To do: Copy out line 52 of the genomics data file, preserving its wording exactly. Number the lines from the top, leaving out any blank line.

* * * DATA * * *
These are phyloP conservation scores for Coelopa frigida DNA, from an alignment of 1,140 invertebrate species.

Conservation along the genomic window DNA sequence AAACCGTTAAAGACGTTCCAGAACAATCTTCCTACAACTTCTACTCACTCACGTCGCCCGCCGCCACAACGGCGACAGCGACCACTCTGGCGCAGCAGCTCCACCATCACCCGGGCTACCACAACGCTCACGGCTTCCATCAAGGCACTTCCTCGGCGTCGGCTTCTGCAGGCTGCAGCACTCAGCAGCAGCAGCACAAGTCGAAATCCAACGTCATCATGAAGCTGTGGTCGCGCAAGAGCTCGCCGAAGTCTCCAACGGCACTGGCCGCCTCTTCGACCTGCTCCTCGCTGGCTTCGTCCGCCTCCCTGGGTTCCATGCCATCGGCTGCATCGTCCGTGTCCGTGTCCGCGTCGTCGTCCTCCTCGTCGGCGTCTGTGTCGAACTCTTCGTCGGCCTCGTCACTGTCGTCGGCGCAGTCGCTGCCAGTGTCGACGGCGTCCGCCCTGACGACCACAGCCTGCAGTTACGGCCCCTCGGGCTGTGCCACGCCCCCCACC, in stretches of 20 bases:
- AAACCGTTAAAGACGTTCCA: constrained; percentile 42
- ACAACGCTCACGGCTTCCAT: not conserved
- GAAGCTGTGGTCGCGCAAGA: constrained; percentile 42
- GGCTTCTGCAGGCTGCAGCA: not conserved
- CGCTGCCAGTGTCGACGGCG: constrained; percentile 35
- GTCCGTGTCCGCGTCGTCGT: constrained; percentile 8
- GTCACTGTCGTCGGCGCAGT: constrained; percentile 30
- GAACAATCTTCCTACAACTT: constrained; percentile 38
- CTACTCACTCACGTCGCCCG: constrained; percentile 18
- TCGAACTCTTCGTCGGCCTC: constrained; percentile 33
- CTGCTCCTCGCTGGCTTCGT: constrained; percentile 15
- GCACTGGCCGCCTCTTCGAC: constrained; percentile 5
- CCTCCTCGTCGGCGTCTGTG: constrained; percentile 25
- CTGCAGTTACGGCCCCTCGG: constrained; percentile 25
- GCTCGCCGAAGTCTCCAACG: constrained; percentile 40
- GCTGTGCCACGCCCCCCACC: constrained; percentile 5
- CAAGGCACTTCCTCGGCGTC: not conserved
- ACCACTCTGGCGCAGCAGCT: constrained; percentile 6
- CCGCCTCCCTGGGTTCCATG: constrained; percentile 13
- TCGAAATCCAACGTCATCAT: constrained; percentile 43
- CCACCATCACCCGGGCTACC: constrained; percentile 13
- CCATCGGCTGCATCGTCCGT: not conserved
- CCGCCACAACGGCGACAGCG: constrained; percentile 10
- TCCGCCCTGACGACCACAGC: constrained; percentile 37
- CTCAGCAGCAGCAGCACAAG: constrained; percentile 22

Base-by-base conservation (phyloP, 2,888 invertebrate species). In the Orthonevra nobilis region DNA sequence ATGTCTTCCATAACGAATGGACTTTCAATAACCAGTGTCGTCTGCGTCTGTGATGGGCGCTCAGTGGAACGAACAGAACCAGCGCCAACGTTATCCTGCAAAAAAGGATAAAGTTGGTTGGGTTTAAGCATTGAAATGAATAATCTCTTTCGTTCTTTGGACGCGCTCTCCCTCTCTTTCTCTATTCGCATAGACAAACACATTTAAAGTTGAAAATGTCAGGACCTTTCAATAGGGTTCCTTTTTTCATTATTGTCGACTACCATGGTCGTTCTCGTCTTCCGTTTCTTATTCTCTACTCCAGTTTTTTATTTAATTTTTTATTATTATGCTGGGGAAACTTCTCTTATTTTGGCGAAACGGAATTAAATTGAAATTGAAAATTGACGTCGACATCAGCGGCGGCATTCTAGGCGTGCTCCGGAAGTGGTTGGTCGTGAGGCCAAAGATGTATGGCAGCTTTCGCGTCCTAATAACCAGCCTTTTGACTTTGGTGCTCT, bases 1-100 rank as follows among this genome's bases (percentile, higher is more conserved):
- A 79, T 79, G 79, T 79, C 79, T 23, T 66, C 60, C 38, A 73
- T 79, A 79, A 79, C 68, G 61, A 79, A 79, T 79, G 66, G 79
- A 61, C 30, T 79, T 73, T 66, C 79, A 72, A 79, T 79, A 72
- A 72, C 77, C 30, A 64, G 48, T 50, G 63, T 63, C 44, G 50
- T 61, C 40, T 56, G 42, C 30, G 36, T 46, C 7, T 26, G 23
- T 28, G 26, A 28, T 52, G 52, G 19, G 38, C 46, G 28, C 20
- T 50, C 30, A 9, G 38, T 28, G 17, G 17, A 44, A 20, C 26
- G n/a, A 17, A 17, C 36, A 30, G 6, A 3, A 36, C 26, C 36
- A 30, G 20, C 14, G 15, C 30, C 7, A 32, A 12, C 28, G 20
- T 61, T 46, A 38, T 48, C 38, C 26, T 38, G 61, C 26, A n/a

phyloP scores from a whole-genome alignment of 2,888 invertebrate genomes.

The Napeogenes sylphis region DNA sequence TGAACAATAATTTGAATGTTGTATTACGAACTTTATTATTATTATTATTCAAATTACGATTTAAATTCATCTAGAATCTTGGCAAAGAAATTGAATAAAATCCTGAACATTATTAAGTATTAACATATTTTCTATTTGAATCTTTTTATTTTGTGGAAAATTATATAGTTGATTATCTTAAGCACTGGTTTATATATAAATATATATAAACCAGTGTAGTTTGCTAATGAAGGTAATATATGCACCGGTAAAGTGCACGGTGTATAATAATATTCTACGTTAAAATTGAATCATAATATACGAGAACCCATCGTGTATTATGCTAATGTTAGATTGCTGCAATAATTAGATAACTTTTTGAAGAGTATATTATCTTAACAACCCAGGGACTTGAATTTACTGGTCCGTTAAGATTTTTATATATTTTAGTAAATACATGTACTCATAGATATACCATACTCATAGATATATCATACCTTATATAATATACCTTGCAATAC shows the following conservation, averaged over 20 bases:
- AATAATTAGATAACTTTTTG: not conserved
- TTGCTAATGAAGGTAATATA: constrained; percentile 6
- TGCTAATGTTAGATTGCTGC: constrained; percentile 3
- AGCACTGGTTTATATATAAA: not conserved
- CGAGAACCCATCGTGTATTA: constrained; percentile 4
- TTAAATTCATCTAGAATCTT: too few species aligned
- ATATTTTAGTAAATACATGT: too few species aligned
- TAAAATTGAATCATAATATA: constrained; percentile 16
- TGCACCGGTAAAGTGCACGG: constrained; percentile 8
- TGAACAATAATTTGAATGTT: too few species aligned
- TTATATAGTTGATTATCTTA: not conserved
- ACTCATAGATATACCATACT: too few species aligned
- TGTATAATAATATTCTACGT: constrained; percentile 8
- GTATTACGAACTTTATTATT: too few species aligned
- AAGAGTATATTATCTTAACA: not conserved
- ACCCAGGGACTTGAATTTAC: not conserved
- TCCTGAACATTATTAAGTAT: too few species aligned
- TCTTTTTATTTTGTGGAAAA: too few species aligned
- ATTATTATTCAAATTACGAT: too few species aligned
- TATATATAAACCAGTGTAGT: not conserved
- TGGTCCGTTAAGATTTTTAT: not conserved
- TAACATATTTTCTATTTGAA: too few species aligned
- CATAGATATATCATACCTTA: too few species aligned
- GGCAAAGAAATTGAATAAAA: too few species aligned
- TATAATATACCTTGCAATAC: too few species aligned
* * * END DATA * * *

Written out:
- ACTCATAGATATACCATACT: too few species aligned